Abu Muhammad al-Maqdisi and Abu Qatada al-Filastini, the two preeminent jihadi scholars living in Jordan, have repeatedly clashed in recent years over the proper scope and nature of Jihadi Salafism, the movement to which both helped give rise. While agreeing that the Islamic State is too extreme, they have departed over the issue of Hay’at Tahrir al-Sham (HTS), the former al-Qaida affiliate in Syria previously known as Jabhat al-Nusra. In short, al-Maqdisi has accused HTS of abandoning al-Qaida and diluting jihadi ideology, while Abu Qatada has praised HTS as the harbinger of a more practical and more inclusive jihadism. This has led to mutual recriminations. Al-Maqdisi and his allies routinely accuse Abu Qatada and his followers of “fusionism” (talfiq), that is, of attempting to fuse jihadi ideology with mainstream Islamism, including its tolerance of democracy and ideological diversity. The so-called “fusionists” (mulaffiqa), in turn, have cast al-Maqdisi and his friends as purveyors of “extremism” (ghuluww), that is, as being too inclined to engage in the excommunication (takfir) of fellow Muslims. In this view, al-Maqdisi is seen as too close in ideology to the Islamic State. In the words of one al-Maqdisi supporter, Abu Qatada is “the shaykh of fusionism” (shaykh al-talfiq), while in the words of one Abu Qatada supporter, al-Maqdisi is “the shaykh of extremism” (shaykh al-ghuluww).
Recently, the two men and their supporters have feuded over another matter, namely, the network of religious scholars previously associated with the Islamic State. Sometimes known as “the Bin‘ali current” or “the Bin‘aliyya,” these are men who, beginning with the eponymous Turki al-Bin‘ali himself, the head of the Islamic State’s Office of Research and Studies until his death in 2017, emerged as critics of the caliphate’s drift towards an even more extremist theology in 2016-2017. Those who survived the ensuing turmoil grew more critical still in 2018 and 2019, publishing numerous commentaries online accusing the Islamic State’s leaders of extremism and oppression. Ultimately, in early 2019, they turned against the caliphate entirely.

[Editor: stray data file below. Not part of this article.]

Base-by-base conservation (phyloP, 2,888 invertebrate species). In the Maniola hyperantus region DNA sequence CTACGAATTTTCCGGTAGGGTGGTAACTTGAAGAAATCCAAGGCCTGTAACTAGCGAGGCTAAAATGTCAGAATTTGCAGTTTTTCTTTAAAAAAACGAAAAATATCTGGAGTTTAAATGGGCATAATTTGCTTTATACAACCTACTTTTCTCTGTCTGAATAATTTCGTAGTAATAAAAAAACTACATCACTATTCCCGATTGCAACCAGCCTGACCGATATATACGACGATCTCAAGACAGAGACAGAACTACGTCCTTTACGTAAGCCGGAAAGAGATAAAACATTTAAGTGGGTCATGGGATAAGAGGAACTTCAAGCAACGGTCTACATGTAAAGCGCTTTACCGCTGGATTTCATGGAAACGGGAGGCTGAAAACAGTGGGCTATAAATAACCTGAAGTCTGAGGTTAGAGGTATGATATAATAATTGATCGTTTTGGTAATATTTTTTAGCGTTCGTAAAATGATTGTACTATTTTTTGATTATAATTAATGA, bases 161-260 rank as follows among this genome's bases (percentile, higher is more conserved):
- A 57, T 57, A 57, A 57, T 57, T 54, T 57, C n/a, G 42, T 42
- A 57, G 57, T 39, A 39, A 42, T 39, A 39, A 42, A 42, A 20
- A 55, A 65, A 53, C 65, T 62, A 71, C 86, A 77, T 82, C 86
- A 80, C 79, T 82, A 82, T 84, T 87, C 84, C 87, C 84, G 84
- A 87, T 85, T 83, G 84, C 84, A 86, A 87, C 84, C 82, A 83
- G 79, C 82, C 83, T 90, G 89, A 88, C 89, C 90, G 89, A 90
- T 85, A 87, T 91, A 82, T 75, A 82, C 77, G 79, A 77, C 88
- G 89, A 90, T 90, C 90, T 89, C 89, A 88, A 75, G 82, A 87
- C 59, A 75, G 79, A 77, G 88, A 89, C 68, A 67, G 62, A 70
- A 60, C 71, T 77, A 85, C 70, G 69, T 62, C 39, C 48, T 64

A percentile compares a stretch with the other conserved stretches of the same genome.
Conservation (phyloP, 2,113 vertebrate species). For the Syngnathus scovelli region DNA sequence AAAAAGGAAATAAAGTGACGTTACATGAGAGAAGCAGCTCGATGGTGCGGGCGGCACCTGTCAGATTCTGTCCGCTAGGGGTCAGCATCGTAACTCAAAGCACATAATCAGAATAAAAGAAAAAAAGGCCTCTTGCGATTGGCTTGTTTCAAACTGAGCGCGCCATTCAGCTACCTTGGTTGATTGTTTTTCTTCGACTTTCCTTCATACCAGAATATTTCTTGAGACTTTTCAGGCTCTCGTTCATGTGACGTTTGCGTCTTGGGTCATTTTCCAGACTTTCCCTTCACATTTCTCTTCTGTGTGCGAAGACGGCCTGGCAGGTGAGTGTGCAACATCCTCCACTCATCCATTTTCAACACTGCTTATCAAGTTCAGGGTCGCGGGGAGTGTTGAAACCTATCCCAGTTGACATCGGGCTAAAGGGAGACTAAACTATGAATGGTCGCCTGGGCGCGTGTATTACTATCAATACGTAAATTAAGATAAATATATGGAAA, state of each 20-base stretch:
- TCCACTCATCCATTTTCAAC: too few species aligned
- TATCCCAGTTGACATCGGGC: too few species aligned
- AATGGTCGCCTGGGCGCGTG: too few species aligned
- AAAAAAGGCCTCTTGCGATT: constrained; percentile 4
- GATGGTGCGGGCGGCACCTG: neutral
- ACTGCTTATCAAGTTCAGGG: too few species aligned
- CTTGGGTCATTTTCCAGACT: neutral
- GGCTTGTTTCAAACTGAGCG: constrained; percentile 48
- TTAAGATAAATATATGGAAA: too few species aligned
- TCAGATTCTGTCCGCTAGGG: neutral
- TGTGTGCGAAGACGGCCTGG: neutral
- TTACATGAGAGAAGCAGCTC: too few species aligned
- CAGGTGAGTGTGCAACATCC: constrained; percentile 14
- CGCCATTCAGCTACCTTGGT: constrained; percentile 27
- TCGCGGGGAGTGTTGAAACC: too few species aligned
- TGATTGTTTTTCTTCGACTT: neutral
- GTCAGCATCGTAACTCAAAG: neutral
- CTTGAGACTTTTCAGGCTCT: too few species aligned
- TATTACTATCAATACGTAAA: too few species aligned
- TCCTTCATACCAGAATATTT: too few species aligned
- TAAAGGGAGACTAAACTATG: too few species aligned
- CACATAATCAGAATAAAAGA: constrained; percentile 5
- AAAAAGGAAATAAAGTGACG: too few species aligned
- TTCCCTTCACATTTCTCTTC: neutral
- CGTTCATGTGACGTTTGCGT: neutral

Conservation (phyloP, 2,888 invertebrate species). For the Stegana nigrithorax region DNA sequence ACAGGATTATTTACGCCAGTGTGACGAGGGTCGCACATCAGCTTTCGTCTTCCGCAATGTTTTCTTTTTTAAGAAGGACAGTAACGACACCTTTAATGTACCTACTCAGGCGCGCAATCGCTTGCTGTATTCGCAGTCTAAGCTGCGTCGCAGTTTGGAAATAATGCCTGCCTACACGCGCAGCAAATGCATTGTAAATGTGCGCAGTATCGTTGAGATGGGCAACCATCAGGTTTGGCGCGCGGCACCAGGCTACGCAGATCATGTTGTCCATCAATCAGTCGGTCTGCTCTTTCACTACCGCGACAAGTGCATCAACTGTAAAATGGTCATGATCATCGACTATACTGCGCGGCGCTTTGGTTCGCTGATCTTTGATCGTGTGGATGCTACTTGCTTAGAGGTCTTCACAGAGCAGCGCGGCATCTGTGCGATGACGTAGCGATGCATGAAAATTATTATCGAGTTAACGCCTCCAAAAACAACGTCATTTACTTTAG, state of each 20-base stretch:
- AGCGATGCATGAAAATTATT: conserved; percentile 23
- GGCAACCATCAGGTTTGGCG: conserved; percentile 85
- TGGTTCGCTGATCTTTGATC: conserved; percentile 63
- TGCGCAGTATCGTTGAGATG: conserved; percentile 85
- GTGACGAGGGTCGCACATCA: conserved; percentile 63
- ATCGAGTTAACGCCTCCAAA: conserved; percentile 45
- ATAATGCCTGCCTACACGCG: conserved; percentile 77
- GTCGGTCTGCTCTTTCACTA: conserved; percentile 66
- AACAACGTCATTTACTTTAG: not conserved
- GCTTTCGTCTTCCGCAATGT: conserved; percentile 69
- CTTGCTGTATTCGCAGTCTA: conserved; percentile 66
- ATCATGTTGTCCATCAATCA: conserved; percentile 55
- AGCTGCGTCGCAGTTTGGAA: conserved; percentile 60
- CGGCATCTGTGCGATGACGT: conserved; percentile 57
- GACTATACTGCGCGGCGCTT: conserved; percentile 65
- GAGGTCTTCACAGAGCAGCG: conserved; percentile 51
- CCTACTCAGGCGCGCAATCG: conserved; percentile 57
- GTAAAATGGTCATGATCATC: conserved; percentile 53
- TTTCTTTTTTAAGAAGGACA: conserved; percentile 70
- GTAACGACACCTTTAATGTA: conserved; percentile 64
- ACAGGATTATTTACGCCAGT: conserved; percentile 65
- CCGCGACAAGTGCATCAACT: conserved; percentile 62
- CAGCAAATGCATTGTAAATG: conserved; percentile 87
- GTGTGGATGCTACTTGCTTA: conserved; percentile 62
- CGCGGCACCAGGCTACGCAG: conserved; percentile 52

In October 2019, al-Maqdisi began expressing his admiration for al-Bin‘ali and the so-called Bin‘aliyya, praising them for opposing the Islamic State’s “extremism.” Predictably, Abu Qatada and his allies were up in arms at this ostensible embrace of a group of “Kharijites.” One of their number has speculated that al-Maqdisi is trying to form a new jihadi group.
To be sure, this is not the first time that al-Maqdisi has spoken kindly of al-Bin‘ali. The latter, as will be recalled, was a student of al-Maqdisi’s and wrote prolifically for his website. The two fell out in 2014 over the matter of the Islamic State, which al-Bin‘ali had joined. Even though al-Bin‘ali, in 2015, accused al-Maqdisi of “falling away from the religion,” this did not prevent al-Maqdisi from eulogizing his former pupil upon the latter’s death in an airstrike in May 2017. In a brief note on Telegram, which included the phrase “may God have mercy on him,” al-Maqdisi praised al-Bin‘ali for having raised “objections to the extremists” in the Islamic State. At the same time, he was careful to dissociate himself from al-Bin‘ali’s “errors.”
It was Abu Qatada’s indirect praise for a certain Mauritanian Islamist, Muhammad al-Hasan Wald al-Dadaw, that inspired al-Maqdisi to return to the subject of al-Bin‘ali. On October 11, 2019, Abu Qatada reposted a Telegram message noting the death of al-Dadaw’s father and in so doing praising the son, who is known for his favorable view of democracy. (Al-Maqdisi has written several refutations of al-Dadaw; see, for instance, here.) Later the same day, al-Maqdisi responded on Telegram, remarking that al-Bin‘ali’s “sandal covered in dust” from fighting jihad is “better than an earth’s full of Wald al-Dadaw and the likes of him who argue on behalf of the idol-rulers and defend democracy.” Al-Bin‘ali, he wrote, “advised his state, condemned its errors, and sought reform.” He asked God to forgive al-Bin‘ali his trespasses and to reunite them in paradise.